That fundamental analyst, stock chart technician, behavioral analyst will likely lose you money.
There are legions of websites, blogs, newsletters and firms peddling advice on how to trade or invest better in the stock market. They are driven by fundamental analysts, stock chart technicians, behavioral analysts and a variety of others who routinely look to the past, or build models of the future, on which basis they profess some insight on the probability that their chosen investment will either go up or down. They are hard to find, but some of these are quite logical, grounded analysis and worthy of paying attention to. Yet another group sound like astrologists, not making sense, or making promises that are too good to be true. These are the easy ones to avoid. The most difficult group are those that sound quite informed and use rational analysis yet reached flawed conclusions. This latter group will make you lose money, if you confidently follow their approach or advice.
Let me give you an example of this kind of analysis:
This analyst, the author of the blog shown above, has identified that this year, the day before Thanksgiving was a losing day. He then conducts an analysis to to see when that happened historically and what the market did on the following trading day. He finds 10 occasions where the day before Thanksgiving was lower, and 3 of those 10 times, the following day the market was also lower, while 7 of the 10 times, the following day the market was higher. One would surmise therefore that there is a bullish bias that this next day upcoming should also be up. After all, 7 of the 10 times when this happened in the past, the market was up the following day. He also indicates that fridays after Thanksgiving historically, not just the ones that follow a down day, have been bullish. Moreover, he circles the two instance where the day before Thanksgiving was lower by more than 1% (which occurred this year), and those suggest that the following day could be very good winners.
The analysis shows that on average, the down days were down by 0.64%, while the up days gained 0.81%. And because there were more up days than down days, the average of all the occurrences was a positive 0.35%. This 0.35% positive return is a good tradable return from a statistical expectancy point of view. But is that the right way to look at this data? I think not!
Let me use an analogy to explore the concept. Suppose you were in the business of flipping coins (the market going up or down each day is equivalent to flipping a coin since it rarely stays the same, which would be equivalent to a coin landing on the edge). And suppose I told you that on reviewing your previous pattern of coin flips, we found there were 10 days on which you had flipped 5 consecutive heads. Further that when we reviewed what happened afterwards that 7 of the 10 times after you had flipped 5 consecutive heads, on the following coin flip you also got heads, while only 3 were tails. Now we have just gone five days in a row where you have flipped 5 heads. Would you bet $2.00 to win $1.00 that the next flip is a heads? How about $1.25 to win $1.00? The pattern analysis suggests you should, if you think there is a 70% chance of winning $1.00 (flipping a head) while there is a 30% chance of losing $2.00. And if you are using that reasoning, then you should be much more amenable to the $1.25 bet. But my guess is that you probably won’t take either bet.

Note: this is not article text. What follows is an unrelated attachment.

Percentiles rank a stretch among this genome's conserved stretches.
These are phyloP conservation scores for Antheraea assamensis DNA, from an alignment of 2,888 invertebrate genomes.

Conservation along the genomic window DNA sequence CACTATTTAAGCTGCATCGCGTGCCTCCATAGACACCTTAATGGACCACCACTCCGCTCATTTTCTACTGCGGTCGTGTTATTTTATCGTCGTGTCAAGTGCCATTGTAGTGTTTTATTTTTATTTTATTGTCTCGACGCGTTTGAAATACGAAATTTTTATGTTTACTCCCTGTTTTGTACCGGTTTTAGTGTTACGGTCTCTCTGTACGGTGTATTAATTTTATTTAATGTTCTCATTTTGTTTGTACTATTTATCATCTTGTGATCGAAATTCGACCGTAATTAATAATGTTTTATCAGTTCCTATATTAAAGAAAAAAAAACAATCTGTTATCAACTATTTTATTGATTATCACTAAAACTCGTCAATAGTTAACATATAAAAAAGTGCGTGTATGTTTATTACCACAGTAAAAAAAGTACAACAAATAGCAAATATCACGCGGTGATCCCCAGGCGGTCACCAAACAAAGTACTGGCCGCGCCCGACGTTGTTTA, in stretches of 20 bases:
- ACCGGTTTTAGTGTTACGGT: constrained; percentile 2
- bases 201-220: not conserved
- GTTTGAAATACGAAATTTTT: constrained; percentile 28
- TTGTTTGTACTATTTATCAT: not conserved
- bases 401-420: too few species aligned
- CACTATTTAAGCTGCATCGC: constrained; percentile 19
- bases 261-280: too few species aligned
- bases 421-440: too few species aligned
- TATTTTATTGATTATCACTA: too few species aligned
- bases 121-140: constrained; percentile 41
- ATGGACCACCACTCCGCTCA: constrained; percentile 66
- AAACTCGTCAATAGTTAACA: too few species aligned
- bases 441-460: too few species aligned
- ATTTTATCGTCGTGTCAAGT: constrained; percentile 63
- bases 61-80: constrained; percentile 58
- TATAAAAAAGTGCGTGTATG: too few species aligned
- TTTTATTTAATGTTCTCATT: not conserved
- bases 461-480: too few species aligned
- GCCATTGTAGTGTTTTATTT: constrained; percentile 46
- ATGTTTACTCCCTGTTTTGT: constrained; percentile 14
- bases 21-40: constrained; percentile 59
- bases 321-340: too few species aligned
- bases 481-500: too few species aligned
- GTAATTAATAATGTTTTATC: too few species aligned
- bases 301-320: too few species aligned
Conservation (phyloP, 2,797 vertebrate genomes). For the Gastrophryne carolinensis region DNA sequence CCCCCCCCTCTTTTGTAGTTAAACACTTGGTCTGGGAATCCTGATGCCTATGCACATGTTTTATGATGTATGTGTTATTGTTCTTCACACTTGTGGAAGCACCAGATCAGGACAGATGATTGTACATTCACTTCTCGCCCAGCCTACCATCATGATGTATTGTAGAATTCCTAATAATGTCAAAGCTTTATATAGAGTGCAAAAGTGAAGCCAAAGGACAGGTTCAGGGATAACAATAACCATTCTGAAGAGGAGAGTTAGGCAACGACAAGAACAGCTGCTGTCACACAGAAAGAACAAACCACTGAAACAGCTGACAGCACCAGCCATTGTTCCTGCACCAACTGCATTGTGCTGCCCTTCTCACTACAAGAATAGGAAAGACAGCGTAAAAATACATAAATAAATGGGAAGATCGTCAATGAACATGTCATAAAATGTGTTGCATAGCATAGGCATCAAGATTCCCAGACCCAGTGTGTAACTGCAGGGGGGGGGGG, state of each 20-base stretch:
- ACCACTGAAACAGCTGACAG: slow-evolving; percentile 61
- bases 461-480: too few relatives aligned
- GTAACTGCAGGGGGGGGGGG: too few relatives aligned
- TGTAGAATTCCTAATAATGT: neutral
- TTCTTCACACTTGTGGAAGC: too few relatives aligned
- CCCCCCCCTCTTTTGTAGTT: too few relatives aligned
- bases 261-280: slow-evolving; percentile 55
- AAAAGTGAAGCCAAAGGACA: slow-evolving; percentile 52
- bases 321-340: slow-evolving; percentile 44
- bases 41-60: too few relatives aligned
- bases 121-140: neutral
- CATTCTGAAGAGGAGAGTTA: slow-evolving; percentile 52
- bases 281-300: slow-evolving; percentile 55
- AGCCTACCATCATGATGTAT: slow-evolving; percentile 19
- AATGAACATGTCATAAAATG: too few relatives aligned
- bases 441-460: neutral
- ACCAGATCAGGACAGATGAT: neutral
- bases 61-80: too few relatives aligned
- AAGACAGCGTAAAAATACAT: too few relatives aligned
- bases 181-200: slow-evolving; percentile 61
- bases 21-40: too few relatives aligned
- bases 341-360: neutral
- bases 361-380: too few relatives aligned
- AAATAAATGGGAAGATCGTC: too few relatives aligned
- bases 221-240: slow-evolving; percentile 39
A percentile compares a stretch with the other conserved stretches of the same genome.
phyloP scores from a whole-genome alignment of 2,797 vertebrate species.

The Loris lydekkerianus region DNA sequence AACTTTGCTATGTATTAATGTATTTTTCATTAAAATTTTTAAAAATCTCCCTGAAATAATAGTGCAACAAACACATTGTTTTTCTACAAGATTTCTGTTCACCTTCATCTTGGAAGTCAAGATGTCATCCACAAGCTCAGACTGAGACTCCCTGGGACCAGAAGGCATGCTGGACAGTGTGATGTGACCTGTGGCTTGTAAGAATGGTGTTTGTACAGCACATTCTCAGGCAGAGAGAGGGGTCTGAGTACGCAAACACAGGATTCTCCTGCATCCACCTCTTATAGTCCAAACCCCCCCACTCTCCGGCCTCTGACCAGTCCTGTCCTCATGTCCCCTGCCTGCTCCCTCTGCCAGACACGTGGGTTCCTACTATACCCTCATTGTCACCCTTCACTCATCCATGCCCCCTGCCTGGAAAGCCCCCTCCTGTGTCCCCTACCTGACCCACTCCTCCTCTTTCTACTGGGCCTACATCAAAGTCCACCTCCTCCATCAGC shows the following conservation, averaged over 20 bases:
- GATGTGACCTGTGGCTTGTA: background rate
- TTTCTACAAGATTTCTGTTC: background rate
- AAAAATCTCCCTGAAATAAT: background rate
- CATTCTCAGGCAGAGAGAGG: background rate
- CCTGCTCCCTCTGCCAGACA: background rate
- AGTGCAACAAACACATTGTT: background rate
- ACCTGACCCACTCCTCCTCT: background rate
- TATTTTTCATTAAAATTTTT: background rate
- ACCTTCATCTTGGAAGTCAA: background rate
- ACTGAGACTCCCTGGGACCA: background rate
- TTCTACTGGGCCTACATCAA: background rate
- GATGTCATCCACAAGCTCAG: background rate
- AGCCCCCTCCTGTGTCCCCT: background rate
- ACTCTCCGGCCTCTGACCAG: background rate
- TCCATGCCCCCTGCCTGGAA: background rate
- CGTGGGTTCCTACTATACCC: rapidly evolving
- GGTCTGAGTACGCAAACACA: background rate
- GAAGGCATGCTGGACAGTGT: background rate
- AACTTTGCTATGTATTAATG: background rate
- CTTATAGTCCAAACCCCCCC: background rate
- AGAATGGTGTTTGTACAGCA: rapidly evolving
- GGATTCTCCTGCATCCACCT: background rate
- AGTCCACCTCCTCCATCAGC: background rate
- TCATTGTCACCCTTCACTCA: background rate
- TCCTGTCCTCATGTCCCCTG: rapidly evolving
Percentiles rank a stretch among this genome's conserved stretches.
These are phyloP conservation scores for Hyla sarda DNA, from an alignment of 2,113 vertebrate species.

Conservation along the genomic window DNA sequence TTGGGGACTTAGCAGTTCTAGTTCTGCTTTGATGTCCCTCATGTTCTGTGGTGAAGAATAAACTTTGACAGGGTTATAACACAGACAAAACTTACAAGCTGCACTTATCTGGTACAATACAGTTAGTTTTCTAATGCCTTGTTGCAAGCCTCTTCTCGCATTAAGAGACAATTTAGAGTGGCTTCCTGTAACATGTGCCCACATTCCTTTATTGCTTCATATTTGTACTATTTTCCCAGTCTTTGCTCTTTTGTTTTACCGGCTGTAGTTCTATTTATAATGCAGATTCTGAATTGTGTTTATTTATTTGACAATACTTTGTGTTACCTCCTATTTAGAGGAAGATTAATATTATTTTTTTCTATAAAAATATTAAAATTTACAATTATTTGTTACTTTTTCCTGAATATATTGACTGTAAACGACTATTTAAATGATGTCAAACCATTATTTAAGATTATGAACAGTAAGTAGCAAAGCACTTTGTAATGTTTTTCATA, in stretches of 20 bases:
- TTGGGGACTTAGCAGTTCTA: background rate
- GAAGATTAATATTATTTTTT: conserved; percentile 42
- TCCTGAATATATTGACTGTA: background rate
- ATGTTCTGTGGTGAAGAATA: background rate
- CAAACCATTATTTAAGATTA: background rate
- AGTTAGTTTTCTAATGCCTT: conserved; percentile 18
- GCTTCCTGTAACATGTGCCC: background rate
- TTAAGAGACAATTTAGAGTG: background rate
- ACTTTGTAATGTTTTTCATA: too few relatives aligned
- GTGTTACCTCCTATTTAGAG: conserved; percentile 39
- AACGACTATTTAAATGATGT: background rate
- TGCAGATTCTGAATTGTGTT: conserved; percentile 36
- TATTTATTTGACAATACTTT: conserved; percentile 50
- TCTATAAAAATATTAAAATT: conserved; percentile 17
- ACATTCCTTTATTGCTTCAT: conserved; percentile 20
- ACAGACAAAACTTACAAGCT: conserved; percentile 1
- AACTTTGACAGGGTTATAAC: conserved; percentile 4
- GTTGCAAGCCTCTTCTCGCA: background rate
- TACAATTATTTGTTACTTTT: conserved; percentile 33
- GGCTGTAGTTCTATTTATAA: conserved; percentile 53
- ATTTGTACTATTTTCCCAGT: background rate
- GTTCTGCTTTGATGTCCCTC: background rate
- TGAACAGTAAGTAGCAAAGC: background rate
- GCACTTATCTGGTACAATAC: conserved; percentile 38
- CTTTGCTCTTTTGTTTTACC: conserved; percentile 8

The instinctive answer is correct, even though the rationale many people give may not be. Most people, who did not pay attention to the statistics classes, say that after they have seen a streak of five heads that it is more likely that they will see a tails. Some might even be inclined to bet $1.25 to win $1.00 that the next flip is a tails. There is some real cognitive dissonance going on here, and it goes to show why people looking at statistical data or patterns might be misled. The essence of the problem is in figuring out the likelihood of your next flip being heads, or the market going up. And the simple answer is that it is equally likely that the next coin flip will be a heads or a tails (unless of course the coin is weighted on one side more than the other). Similarly, the market is equally likely to go up the next session, as it is to go down.
So what is the likelihood that the market would be up on the day after thanksgiving when it was down the day before? 50%! And what happens to this fine analysis when we look at the expected results based on those probabilities? We know that on average it was down .64% on the losing days and up .81% on the winning days. Therefore, one might surmise that, on average, there is a 50% chance we could be up .81%, and a 50% chance we might be down .64%. The resulting expectancy is .08% up. This is an expectancy so negligible, it might not even pay for the commissions, and certainly cannot be traded.
But that chart above, and the accompanying analysis, was very compelling with many positives and so few negatives. Just as compelling as those five heads in a row pattern should have been to you. Analysis of the past make you more or less confident about rolling a heads next time, when they should not. If the market goes up today, it will be by chance and rarely will it have anything to do with what happened yesterday or two days ago!
Beware of the analyst who does not understand the facts, they can be hazardous to your wealth.